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Exposure to persistent organochlorine compounds through fish consumption and the incidence of osteoporotic fractures.

Wallin, Ewa LU ; Rylander, Lars LU and Hagmar, Lars (2004) In Scandinavian Journal of Work, Environment and Health 30(1). p.30-35
Abstract
OBJECTIVES: Animal studies have shown that persistent organochlorine compounds (POC) impair normal bone metabolism and result in increased bone fragility. These findings may have health implications for POC-exposed human populations. The aim of the present study was to assess the impact of POC-contaminated fish on the self-reported fracture incidence of Swedish fishermen and their wives. METHODS: A postal questionnaire was sent to 2096 fishermen and 1602 fishermen's wives from the Swedish east (exposed) coast and 4584 fishermen and 4217 fishermen's wives from the west (unexposed) coast. Self-reported fractures, together with specified current fish consumption and information about potential confounders, were registered. The response rates... (More)
OBJECTIVES: Animal studies have shown that persistent organochlorine compounds (POC) impair normal bone metabolism and result in increased bone fragility. These findings may have health implications for POC-exposed human populations. The aim of the present study was to assess the impact of POC-contaminated fish on the self-reported fracture incidence of Swedish fishermen and their wives. METHODS: A postal questionnaire was sent to 2096 fishermen and 1602 fishermen's wives from the Swedish east (exposed) coast and 4584 fishermen and 4217 fishermen's wives from the west (unexposed) coast. Self-reported fractures, together with specified current fish consumption and information about potential confounders, were registered. The response rates varied between 50% and 59%. The age distributions of the nonrespondents and respondents were almost identical. Hip, vertebral, and wrist fractures were classified as osteoporotic. The fracture incidence rates for specific skeletal locations were based on allocated fractures and person-years under risk from the age of 25 years until the time of fracture or the end of follow-up. RESULTS: No differences in fracture incidence were observed between the east and west-coast cohorts. East-coast wives with more than one meal of fatty fish from the Baltic Sea per month had, however, an increased fracture incidence as compared with that of the east-coast wives who ate, at most, one such meal per month (age-adjusted incidence rate ratio 1.68, 95% confidence interval 1.00-2.84). No such exposure-response association was found for the fishermen. CONCLUSIONS: The present study only minimally supports an association between POC exposure through contaminated fish and an increased risk of osteoporotic fractures. (Less)
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author
organization
publishing date
type
Contribution to journal
publication status
published
subject
in
Scandinavian Journal of Work, Environment and Health
volume
30
issue
1
pages
30 - 35
publisher
Finnish Institute of Occupational Health
external identifiers
  • wos:000189278500004
  • pmid:15018026
  • scopus:1442326715
ISSN
0355-3140
language
English
LU publication?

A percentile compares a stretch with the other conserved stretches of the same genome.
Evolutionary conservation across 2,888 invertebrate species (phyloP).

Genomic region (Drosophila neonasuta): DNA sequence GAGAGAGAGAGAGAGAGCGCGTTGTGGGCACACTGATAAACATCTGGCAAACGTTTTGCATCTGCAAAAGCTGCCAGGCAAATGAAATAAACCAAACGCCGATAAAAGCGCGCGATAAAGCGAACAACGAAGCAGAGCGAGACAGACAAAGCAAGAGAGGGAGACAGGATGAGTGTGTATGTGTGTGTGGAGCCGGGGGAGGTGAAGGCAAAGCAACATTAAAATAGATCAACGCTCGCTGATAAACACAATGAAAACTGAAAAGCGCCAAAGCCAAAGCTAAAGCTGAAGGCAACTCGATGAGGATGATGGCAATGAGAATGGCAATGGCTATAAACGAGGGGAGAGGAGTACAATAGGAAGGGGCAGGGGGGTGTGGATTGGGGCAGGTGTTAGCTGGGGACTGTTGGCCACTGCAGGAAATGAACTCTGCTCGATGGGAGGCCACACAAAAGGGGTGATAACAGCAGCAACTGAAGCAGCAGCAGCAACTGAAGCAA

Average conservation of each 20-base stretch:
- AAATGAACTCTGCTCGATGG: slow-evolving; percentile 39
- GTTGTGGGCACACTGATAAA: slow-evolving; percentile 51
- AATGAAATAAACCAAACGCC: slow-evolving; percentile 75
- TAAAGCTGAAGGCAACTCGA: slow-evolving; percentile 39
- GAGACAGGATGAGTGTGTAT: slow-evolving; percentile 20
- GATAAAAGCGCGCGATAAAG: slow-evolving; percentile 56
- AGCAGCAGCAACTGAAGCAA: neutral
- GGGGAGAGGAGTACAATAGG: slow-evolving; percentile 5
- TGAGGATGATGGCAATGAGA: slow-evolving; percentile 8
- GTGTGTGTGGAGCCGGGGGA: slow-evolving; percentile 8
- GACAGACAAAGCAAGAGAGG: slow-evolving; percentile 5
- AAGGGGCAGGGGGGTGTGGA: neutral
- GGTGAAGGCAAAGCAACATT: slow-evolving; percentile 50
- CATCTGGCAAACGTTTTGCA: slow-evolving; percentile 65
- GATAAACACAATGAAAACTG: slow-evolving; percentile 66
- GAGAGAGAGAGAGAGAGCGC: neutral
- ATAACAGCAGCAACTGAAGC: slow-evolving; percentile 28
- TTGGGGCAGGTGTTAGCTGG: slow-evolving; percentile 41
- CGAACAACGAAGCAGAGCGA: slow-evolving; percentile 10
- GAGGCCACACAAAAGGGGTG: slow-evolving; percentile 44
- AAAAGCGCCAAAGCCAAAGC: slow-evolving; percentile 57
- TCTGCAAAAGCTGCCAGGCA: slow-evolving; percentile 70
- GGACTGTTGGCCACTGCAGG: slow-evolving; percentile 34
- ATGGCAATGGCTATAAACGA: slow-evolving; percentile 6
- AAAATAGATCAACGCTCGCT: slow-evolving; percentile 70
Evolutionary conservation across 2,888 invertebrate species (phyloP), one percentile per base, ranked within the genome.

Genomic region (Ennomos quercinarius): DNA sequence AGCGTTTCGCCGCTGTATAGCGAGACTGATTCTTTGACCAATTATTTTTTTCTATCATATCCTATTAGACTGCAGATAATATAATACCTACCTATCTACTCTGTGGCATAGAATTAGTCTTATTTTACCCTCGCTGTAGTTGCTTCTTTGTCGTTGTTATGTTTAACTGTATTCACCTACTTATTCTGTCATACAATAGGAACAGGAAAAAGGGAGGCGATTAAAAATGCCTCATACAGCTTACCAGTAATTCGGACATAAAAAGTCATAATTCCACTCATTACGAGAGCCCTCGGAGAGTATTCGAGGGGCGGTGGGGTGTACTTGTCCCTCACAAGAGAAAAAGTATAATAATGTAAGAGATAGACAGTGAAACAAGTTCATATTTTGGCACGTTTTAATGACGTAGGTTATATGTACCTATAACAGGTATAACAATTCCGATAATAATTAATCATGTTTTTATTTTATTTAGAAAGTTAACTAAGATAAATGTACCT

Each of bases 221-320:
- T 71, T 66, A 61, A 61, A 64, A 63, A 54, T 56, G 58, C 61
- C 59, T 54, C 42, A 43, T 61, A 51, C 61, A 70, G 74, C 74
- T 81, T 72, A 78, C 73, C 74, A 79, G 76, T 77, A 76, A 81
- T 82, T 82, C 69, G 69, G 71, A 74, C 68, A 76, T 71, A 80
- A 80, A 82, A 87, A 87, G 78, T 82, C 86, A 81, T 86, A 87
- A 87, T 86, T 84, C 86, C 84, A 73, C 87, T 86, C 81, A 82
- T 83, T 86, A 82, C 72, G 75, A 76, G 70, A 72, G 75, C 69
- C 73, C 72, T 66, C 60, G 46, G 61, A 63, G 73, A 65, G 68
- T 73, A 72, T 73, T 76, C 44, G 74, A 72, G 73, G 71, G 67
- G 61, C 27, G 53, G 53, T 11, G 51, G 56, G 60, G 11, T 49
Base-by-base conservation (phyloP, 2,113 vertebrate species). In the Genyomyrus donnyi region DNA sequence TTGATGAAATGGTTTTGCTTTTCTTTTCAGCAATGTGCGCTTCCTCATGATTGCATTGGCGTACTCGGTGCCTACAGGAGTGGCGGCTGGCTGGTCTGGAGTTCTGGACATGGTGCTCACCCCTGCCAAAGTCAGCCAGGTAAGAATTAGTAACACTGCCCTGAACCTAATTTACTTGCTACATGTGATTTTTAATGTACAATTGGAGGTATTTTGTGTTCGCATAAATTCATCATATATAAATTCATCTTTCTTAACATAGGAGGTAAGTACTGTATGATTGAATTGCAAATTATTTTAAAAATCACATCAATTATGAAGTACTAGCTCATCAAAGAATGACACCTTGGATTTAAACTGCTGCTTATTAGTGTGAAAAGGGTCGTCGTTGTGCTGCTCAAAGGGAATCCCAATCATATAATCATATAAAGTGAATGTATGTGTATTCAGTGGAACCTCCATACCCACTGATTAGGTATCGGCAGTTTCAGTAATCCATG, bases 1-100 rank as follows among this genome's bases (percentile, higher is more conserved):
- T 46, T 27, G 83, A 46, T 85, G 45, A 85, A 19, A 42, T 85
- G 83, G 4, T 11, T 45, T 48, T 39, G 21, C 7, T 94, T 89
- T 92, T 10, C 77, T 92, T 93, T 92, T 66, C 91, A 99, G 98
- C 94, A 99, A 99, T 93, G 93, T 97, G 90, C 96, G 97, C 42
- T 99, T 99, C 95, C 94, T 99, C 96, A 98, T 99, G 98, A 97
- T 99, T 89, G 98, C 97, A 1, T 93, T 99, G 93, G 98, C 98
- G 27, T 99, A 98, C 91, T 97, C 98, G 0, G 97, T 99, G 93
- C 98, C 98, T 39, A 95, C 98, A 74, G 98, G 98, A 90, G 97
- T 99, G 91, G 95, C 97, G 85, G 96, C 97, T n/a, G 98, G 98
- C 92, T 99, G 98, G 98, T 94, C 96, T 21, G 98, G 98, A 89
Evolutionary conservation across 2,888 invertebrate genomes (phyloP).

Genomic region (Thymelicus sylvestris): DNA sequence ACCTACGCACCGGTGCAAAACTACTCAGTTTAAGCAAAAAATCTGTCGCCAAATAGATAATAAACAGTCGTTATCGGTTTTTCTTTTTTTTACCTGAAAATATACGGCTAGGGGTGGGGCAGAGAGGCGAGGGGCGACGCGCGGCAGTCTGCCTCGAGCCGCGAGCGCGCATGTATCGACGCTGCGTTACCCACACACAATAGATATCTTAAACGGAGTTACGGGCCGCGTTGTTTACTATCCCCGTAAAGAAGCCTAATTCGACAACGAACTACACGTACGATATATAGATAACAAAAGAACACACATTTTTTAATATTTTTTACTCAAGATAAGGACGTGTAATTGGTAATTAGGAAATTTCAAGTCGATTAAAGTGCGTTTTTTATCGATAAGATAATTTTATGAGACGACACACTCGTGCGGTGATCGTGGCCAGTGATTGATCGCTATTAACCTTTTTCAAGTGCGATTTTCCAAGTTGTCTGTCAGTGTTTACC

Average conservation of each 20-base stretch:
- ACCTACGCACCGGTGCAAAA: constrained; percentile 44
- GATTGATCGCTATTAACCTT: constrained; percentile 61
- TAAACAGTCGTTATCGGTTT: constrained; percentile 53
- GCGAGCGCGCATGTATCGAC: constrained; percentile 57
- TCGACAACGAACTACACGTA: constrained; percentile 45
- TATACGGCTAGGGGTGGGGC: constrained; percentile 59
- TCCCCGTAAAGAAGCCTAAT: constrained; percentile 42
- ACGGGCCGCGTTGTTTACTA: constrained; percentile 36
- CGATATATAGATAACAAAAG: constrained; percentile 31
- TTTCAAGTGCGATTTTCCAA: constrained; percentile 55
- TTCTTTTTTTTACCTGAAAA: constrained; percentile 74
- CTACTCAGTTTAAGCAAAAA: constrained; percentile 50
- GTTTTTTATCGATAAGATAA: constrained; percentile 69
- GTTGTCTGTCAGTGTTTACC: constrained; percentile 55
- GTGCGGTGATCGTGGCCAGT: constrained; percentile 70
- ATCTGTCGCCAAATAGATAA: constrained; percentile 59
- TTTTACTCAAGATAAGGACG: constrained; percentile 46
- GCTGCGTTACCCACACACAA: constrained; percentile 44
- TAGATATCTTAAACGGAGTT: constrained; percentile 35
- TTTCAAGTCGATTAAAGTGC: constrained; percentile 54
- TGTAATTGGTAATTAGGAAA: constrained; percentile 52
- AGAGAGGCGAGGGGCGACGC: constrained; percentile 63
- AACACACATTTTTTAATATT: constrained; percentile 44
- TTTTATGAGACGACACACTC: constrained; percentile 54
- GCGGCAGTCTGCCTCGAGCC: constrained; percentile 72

yes
id
556485ff-0f7f-447c-b434-05ec6ef37c24 (old id 121292)
alternative location
http://www.sjweh.fi/show_abstract.php?abstract_id=762
date added to LUP
2007-07-12 12:17:17
date last changed
2017-01-01 07:36:47
@article{556485ff-0f7f-447c-b434-05ec6ef37c24,
  abstract     = {OBJECTIVES: Animal studies have shown that persistent organochlorine compounds (POC) impair normal bone metabolism and result in increased bone fragility. These findings may have health implications for POC-exposed human populations. The aim of the present study was to assess the impact of POC-contaminated fish on the self-reported fracture incidence of Swedish fishermen and their wives. METHODS: A postal questionnaire was sent to 2096 fishermen and 1602 fishermen's wives from the Swedish east (exposed) coast and 4584 fishermen and 4217 fishermen's wives from the west (unexposed) coast. Self-reported fractures, together with specified current fish consumption and information about potential confounders, were registered. The response rates varied between 50% and 59%. The age distributions of the nonrespondents and respondents were almost identical. Hip, vertebral, and wrist fractures were classified as osteoporotic. The fracture incidence rates for specific skeletal locations were based on allocated fractures and person-years under risk from the age of 25 years until the time of fracture or the end of follow-up. RESULTS: No differences in fracture incidence were observed between the east and west-coast cohorts. East-coast wives with more than one meal of fatty fish from the Baltic Sea per month had, however, an increased fracture incidence as compared with that of the east-coast wives who ate, at most, one such meal per month (age-adjusted incidence rate ratio 1.68, 95% confidence interval 1.00-2.84). No such exposure-response association was found for the fishermen. CONCLUSIONS: The present study only minimally supports an association between POC exposure through contaminated fish and an increased risk of osteoporotic fractures.},
  author       = {Wallin, Ewa and Rylander, Lars and Hagmar, Lars},
  issn         = {0355-3140},
  language     = {eng},
  number       = {1},
  pages        = {30--35},
  publisher    = {Finnish Institute of Occupational Health},
  series       = {Scandinavian Journal of Work, Environment and Health},
  title        = {Exposure to persistent organochlorine compounds through fish consumption and the incidence of osteoporotic fractures.},
  volume       = {30},
  year         = {2004},
}